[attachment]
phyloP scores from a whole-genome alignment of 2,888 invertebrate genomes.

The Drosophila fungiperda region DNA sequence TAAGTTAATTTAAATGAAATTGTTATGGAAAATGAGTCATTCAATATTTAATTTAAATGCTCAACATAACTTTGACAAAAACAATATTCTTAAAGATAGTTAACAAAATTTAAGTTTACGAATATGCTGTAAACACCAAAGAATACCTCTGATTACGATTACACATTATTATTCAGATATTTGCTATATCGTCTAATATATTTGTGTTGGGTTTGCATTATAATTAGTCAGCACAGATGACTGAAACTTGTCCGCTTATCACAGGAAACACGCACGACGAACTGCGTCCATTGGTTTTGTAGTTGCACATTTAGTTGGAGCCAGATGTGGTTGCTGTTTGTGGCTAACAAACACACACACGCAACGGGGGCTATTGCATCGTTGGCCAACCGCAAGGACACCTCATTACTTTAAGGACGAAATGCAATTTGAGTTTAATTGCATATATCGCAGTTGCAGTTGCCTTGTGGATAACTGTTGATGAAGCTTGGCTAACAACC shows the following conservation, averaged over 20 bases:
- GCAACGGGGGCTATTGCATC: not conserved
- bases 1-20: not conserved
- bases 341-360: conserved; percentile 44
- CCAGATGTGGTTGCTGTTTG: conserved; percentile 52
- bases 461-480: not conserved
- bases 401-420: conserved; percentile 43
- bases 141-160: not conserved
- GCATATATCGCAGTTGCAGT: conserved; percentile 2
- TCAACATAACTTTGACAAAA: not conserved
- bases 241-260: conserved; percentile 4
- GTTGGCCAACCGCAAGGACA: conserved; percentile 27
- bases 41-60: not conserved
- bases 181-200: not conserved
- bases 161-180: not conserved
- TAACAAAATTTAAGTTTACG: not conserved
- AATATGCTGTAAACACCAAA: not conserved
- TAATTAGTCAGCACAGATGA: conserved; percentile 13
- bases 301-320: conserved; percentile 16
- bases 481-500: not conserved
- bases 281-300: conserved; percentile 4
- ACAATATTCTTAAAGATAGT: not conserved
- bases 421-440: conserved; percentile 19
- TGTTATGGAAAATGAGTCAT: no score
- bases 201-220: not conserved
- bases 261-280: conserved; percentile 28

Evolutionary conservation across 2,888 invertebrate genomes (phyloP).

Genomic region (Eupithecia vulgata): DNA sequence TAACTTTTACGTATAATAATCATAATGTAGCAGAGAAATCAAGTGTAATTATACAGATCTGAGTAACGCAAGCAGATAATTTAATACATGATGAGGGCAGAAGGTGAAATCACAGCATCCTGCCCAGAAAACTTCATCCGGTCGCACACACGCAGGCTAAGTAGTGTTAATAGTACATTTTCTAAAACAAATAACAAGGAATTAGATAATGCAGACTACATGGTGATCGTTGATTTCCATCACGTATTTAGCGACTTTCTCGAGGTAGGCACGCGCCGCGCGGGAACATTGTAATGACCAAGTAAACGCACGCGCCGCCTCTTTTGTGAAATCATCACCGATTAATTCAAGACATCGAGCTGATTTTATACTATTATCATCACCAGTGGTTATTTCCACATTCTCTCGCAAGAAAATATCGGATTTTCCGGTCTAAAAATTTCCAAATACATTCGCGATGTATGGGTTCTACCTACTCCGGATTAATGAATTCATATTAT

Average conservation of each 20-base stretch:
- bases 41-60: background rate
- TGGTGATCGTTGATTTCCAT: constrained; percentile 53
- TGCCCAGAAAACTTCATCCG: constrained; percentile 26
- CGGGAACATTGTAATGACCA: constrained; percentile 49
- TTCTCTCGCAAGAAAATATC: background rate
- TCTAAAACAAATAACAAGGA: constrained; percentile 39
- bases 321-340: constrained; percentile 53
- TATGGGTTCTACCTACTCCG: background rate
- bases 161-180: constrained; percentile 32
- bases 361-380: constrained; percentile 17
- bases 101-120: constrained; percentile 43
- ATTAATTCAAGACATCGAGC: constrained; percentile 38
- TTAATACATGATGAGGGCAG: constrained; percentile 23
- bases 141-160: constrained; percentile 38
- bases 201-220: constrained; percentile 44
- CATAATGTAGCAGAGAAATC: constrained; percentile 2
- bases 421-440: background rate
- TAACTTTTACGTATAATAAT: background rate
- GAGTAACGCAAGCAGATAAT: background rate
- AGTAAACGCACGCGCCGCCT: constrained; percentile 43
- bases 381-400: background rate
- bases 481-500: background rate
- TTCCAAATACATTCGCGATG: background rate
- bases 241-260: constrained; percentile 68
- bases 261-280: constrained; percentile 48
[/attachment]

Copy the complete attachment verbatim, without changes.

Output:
phyloP scores from a whole-genome alignment of 2,888 invertebrate genomes.

The Drosophila fungiperda region DNA sequence TAAGTTAATTTAAATGAAATTGTTATGGAAAATGAGTCATTCAATATTTAATTTAAATGCTCAACATAACTTTGACAAAAACAATATTCTTAAAGATAGTTAACAAAATTTAAGTTTACGAATATGCTGTAAACACCAAAGAATACCTCTGATTACGATTACACATTATTATTCAGATATTTGCTATATCGTCTAATATATTTGTGTTGGGTTTGCATTATAATTAGTCAGCACAGATGACTGAAACTTGTCCGCTTATCACAGGAAACACGCACGACGAACTGCGTCCATTGGTTTTGTAGTTGCACATTTAGTTGGAGCCAGATGTGGTTGCTGTTTGTGGCTAACAAACACACACACGCAACGGGGGCTATTGCATCGTTGGCCAACCGCAAGGACACCTCATTACTTTAAGGACGAAATGCAATTTGAGTTTAATTGCATATATCGCAGTTGCAGTTGCCTTGTGGATAACTGTTGATGAAGCTTGGCTAACAACC shows the following conservation, averaged over 20 bases:
- GCAACGGGGGCTATTGCATC: not conserved
- bases 1-20: not conserved
- bases 341-360: conserved; percentile 44
- CCAGATGTGGTTGCTGTTTG: conserved; percentile 52
- bases 461-480: not conserved
- bases 401-420: conserved; percentile 43
- bases 141-160: not conserved
- GCATATATCGCAGTTGCAGT: conserved; percentile 2
- TCAACATAACTTTGACAAAA: not conserved
- bases 241-260: conserved; percentile 4
- GTTGGCCAACCGCAAGGACA: conserved; percentile 27
- bases 41-60: not conserved
- bases 181-200: not conserved
- bases 161-180: not conserved
- TAACAAAATTTAAGTTTACG: not conserved
- AATATGCTGTAAACACCAAA: not conserved
- TAATTAGTCAGCACAGATGA: conserved; percentile 13
- bases 301-320: conserved; percentile 16
- bases 481-500: not conserved
- bases 281-300: conserved; percentile 4
- ACAATATTCTTAAAGATAGT: not conserved
- bases 421-440: conserved; percentile 19
- TGTTATGGAAAATGAGTCAT: no score
- bases 201-220: not conserved
- bases 261-280: conserved; percentile 28

Evolutionary conservation across 2,888 invertebrate genomes (phyloP).

Genomic region (Eupithecia vulgata): DNA sequence TAACTTTTACGTATAATAATCATAATGTAGCAGAGAAATCAAGTGTAATTATACAGATCTGAGTAACGCAAGCAGATAATTTAATACATGATGAGGGCAGAAGGTGAAATCACAGCATCCTGCCCAGAAAACTTCATCCGGTCGCACACACGCAGGCTAAGTAGTGTTAATAGTACATTTTCTAAAACAAATAACAAGGAATTAGATAATGCAGACTACATGGTGATCGTTGATTTCCATCACGTATTTAGCGACTTTCTCGAGGTAGGCACGCGCCGCGCGGGAACATTGTAATGACCAAGTAAACGCACGCGCCGCCTCTTTTGTGAAATCATCACCGATTAATTCAAGACATCGAGCTGATTTTATACTATTATCATCACCAGTGGTTATTTCCACATTCTCTCGCAAGAAAATATCGGATTTTCCGGTCTAAAAATTTCCAAATACATTCGCGATGTATGGGTTCTACCTACTCCGGATTAATGAATTCATATTAT

Average conservation of each 20-base stretch:
- bases 41-60: background rate
- TGGTGATCGTTGATTTCCAT: constrained; percentile 53
- TGCCCAGAAAACTTCATCCG: constrained; percentile 26
- CGGGAACATTGTAATGACCA: constrained; percentile 49
- TTCTCTCGCAAGAAAATATC: background rate
- TCTAAAACAAATAACAAGGA: constrained; percentile 39
- bases 321-340: constrained; percentile 53
- TATGGGTTCTACCTACTCCG: background rate
- bases 161-180: constrained; percentile 32
- bases 361-380: constrained; percentile 17
- bases 101-120: constrained; percentile 43
- ATTAATTCAAGACATCGAGC: constrained; percentile 38
- TTAATACATGATGAGGGCAG: constrained; percentile 23
- bases 141-160: constrained; percentile 38
- bases 201-220: constrained; percentile 44
- CATAATGTAGCAGAGAAATC: constrained; percentile 2
- bases 421-440: background rate
- TAACTTTTACGTATAATAAT: background rate
- GAGTAACGCAAGCAGATAAT: background rate
- AGTAAACGCACGCGCCGCCT: constrained; percentile 43
- bases 381-400: background rate
- bases 481-500: background rate
- TTCCAAATACATTCGCGATG: background rate
- bases 241-260: constrained; percentile 68
- bases 261-280: constrained; percentile 48